Lowe’s prepares for Hurricane Michael
The retailer opens its Emergency Command Center as Panhandle braces for Category 2 hurricane.
Just weeks removed from facing Hurricane Florence in its own backyard, Lowe’s is bracing for the lingering impact of another storm and has reopened its Emergency Command Center.
Hurricane Michael hit the Florida Panhandle Wednesday evening as a Category 4 hurricane. Wind speeds were reported at 155 m.p.h., that’s 2 m.p.h. south of Category 5 strength.
Lowe’s said it reopened its center in Wilkesboro, N.C. on Oct. 8. Additionally, a satellite command center is set up inside Lowe’s corporate headquarters in Mooresville.
Distribution centers in Georgia, Florida, and the Carolinas have already begun shipping truckloads of supplies to areas in the path of the storm. This includes generators, bottled water, sand, plywood, gas cans, and tarps.
The home improvement retailers said it will continue to monitor the weather and make inventory adjustments as needed. All of Lowe’s store are equipped with emergency backup generators and can quickly reopen when it’s safe after a storm or power outage.
Lowe’s is also maintaining an updated list of stores that are closed or have adjusted hours due to the storm, online.
The Lowe’s Emergency Command Center was created in 1989 in the wake of Hurricane Hugo, which caused more than $7 billion worth of damage in the U.S., according to the National Oceanic and Atmospheric Administration.
HBSDealer Stock Watch: Tuesday’s bath
|Hardware and building supply stocks suffered losses on Tuesday, some of them significant. BCC and LPX were down more than 5%; and PPG declined 10%, after it reported third-quarter sales would be flat. Of the 29 stocks tracked below, only TSCO finished higher on Tuesday.|
|BLDR (Builders FS)||13.50||-4.26%|
|BMCH (BMC Stock)||17.84||-3.10%|
|CENT (Central Garden)||35.19||-2.17%|
|DE (Deere & Co.)||150.45||-2.19%|
|HD (Home Depot)||195.75||-1.34%|
|LL (Lumber Liquidators)||13.72||-0.72%|
|SMG (Scotts Miracle-Gro)||77.76||-1.57%|
|TSCO (Tractor Supply)||89.04||+0.41%|
|UFPI (Universal Forest)||34.31||-1.94%|
RISI Crow’s Market Recap
Although producers experienced a mild uptick in sales at midweek, SPF pricing was down for the week.
Crow’s Market Recap: A condensed recap of the market conditions for the major North American softwood lumber and panel products as reported in Crow’s Weekly Market Report.
Lumber: Although producers experienced a mild uptick in sales at midweek, SPF pricing was down for the week. The threat of a Steelworkers union strike at western Canadian mills sent some buyers looking for coverage, helping to firm up prices. Futures at a premium to cash did little to stimulate sales activity. The last vestige of strength in Southern Pine #2 dimension pricing lost its momentum, unable to push higher this week. Mill offerings of 2×4 increased by volume, leaving prices flat after seven weeks of steady gains. Pricing of other dimensions continued declining by double digits. Coastal species pricing remained on a downward trajectory. Some hefty discounts were used to move off excess supplies, generating another week of fairly significant price spreads. Inland lumber producers varied considerably in their assessment of the market. They agreed that prices were softer, but they disagreed considerably by how much softer prices had become. The result was a wide spread in pricing. Stud pricing continued to flounder. Buyers remained cautious, seeing no indication of firmer levels. Traders were disappointed that a potential strike at Canadian mills and gains in futures did not influence pricing more positively. Producers offered the occasional deep discount to move excesses. Ponderosa Pine Selects and Commons showed reasonable stability in all of the Selects, but Commons demonstrated more than a few weaknesses. Most producers tended to “quote and hold” regarding prices, especially of the #3 and #4 Common, but anyone having volume to move was forced to negotiate. Industrial pine lumber supplies were termed “adequate” or “more than adequate,” depending on the item in question. Mldg&Btr, in both 5/4 and 6/4, was described as “balanced,” indicating no significant changes in supply or price. A slow sales pace eroded Western Red Cedar order files for producers selling tight knot products. Other producers reported more “sporadic” activity. Some pressure on tight knot prices developed as mill order files eroded.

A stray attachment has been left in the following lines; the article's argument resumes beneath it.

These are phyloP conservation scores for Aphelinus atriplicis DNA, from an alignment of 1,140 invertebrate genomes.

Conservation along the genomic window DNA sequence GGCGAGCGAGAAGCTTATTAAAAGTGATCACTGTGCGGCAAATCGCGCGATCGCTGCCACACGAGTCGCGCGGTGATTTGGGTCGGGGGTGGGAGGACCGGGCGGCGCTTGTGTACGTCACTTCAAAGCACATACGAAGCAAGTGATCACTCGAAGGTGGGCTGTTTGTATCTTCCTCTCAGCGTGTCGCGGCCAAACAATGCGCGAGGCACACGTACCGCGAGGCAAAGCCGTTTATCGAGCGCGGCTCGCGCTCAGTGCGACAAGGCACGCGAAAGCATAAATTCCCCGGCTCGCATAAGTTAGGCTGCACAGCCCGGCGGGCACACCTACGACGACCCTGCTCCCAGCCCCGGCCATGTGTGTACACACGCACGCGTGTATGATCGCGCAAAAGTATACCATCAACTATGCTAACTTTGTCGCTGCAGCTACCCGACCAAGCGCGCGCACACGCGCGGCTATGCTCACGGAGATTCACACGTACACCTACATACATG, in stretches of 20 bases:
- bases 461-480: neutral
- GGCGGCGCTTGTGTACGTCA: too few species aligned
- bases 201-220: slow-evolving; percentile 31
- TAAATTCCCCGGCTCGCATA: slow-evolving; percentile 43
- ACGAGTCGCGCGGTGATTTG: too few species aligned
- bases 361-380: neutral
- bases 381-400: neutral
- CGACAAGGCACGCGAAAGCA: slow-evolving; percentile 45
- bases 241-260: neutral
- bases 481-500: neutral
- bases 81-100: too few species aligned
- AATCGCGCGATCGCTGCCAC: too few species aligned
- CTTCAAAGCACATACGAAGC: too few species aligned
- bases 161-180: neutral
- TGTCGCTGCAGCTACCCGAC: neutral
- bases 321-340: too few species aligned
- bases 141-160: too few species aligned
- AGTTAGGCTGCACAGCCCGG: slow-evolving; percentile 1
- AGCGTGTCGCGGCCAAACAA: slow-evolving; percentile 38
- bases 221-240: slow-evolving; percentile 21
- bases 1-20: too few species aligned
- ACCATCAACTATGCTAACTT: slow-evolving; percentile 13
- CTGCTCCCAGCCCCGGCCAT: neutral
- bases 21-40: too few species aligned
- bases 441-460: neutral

A price index of lumber and panels used in actual construction for Oct. 5, 2018.
Western: regional species perimeter foundation
Southern: regional species slab construction
Panels: OSB saw further erosion this week. Producers actively searched for buyers, while two-tiered markets developed for distribution and wholesale. Deep discounts moved a limited number of blocks, but no one wanted to bolster inventory. Quiet trading activity enveloped the Southern Pine plywood market. With limited order files, the lackluster pace forced producers to lower prices more aggressively. Producers and secondaries both reported limited interest from buyers, likely in response to pre-hurricane purchases a few weeks ago. Negotiated deals dominated the Western Fir plywood market, illustrating producers’ urgency to sell and buyers caution. Buyers prodded the market, wondering how deeply mills were willing to drop prices to sell prompt shipping volumes. By week’s end, quick shipping volumes remained available. After weeks of lethargy, Canadian plywood picked up this week as buyers replenished. Mills were able to move files out offering discounts early in the week, then firmed after a busy Wednesday-Thursday. A couple smaller producers went OTM this week, while strike concerns and “ridiculously skinny” inventories were cited as motivating interests. Solid MDF sales continued to keep mill order files extended. Both MDF and particleboard producers noted fewer sales coming from the distribution segment of the market.